of the returns on each security in the index, with the weights proportional to outstanding market value.

## Maturity value

Related: par value.

The adjusted present value minus the initial cost of an investment.

## Net asset value (NAV)

The value of a fund's investments. For a mutual fund, the net asset value per share
usually represents the fund's market price, subject to a possible sales or redemption charge. For a closed end
fund, the market price may vary significantly from the net asset value.

## Net book value

The current book value of an asset or liability; that is, its original book value net of any

## Net present value (NPV)

The present value of the expected future cash flows minus the cost.

## Net present value of growth opportunities

A model valuing a firm in which net present value of new
investment opportunities is explicitly examined.

## Net present value of future investments

The present value of the total sum of NPVs expected to result from
all of the firm's future investments.

## Net present value rule

An investment is worth making if it has a positive NPV. Projects with negative NPVs
should be rejected.

## Net salvage value

The after-tax net cash flow for terminating the project.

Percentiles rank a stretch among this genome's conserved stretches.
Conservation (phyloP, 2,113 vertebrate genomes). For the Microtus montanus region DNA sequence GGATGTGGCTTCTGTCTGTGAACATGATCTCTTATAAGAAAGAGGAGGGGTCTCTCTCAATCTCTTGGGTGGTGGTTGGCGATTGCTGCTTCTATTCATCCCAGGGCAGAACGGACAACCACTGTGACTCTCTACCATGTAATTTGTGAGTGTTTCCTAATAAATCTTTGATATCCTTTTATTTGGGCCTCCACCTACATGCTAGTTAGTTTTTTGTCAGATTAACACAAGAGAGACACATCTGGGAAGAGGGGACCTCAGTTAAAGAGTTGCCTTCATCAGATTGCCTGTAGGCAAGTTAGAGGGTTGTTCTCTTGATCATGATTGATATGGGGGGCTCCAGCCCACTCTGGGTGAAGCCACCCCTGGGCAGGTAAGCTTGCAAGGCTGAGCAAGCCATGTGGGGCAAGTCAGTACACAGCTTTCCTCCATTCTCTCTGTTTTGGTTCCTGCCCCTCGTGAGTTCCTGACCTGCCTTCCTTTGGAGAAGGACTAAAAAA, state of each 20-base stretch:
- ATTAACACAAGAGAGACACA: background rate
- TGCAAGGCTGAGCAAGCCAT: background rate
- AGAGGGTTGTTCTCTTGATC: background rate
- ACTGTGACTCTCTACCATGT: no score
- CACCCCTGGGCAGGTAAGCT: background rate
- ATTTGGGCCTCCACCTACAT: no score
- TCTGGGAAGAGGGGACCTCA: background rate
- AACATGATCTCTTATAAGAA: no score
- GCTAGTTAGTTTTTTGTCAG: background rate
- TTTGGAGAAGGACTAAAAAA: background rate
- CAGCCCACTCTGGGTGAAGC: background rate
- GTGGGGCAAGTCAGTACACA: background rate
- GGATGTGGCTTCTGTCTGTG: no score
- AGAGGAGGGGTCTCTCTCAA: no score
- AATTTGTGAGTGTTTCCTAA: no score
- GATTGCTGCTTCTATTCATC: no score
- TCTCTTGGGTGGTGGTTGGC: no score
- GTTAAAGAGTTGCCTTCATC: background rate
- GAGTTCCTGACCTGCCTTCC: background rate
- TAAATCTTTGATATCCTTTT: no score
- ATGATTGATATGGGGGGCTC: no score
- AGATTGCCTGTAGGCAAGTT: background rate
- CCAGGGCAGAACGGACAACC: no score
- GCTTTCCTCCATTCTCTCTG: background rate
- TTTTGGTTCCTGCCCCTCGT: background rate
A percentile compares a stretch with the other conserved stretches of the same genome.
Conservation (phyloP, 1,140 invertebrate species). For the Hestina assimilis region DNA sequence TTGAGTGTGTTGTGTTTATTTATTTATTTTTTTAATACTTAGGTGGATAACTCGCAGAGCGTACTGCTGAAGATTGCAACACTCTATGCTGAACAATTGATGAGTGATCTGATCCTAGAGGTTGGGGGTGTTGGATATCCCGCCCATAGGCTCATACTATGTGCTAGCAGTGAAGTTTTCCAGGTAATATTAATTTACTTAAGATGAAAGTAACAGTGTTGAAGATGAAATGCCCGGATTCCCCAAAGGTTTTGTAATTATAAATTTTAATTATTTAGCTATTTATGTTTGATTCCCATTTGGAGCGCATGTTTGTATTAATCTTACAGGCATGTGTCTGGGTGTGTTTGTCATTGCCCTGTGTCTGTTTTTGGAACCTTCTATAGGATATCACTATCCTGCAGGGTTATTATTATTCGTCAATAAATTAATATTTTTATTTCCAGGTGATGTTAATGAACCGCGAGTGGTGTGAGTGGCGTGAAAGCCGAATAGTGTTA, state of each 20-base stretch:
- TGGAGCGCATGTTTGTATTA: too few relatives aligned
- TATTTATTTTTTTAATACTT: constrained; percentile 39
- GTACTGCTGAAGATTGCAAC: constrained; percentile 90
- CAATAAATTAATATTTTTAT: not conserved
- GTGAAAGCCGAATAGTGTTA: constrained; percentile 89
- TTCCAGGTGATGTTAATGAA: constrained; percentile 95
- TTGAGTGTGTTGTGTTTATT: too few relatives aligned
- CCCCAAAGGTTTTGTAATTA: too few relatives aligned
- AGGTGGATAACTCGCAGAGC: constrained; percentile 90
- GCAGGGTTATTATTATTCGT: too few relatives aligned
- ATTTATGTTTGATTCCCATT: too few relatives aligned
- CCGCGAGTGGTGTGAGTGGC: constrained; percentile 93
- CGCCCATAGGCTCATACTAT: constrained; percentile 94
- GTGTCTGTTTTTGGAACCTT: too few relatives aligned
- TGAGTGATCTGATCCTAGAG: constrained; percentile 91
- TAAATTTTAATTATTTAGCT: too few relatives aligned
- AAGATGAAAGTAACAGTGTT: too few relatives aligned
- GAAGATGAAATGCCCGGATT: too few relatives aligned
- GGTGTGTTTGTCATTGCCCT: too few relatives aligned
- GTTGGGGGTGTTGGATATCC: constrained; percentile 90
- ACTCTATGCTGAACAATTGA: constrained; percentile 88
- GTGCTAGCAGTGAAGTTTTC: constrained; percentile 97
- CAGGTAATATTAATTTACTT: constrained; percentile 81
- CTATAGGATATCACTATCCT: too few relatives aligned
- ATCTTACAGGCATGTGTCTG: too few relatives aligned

## Original face value

The principal amount of the mortgage as of its issue date.

## Par value

Also called the maturity value or face value, the amount that the issuer agrees to pay at the maturity date.

## Parity value

Related:conversion value

## Present value

The amount of cash today that is equivalent in value to a payment, or to a stream of payments,
to be received in the future.

## Present value factor

Factor used to calculate an estimate of the present value of an amount to be received in
a future period.

## Present value of growth opportunities (NPV)

Net present value of investments the firm is expected to make
in the future.

## Price/sales ratio (PS Ratio)

Determined by dividing current stock price by revenue per share (adjusted for stock splits).
Revenue per share for the P/S ratio is determined by dividing revenue for past 12 months by number of shares
outstanding.

## Price value of a basis point (PVBP)

Also called the dollar value of a basis point, a measure of the change in
the price of the bond if the required yield changes by one basis point.

## Relative value

The attractiveness measured in terms of risk, liquidity, and return of one instrument relative to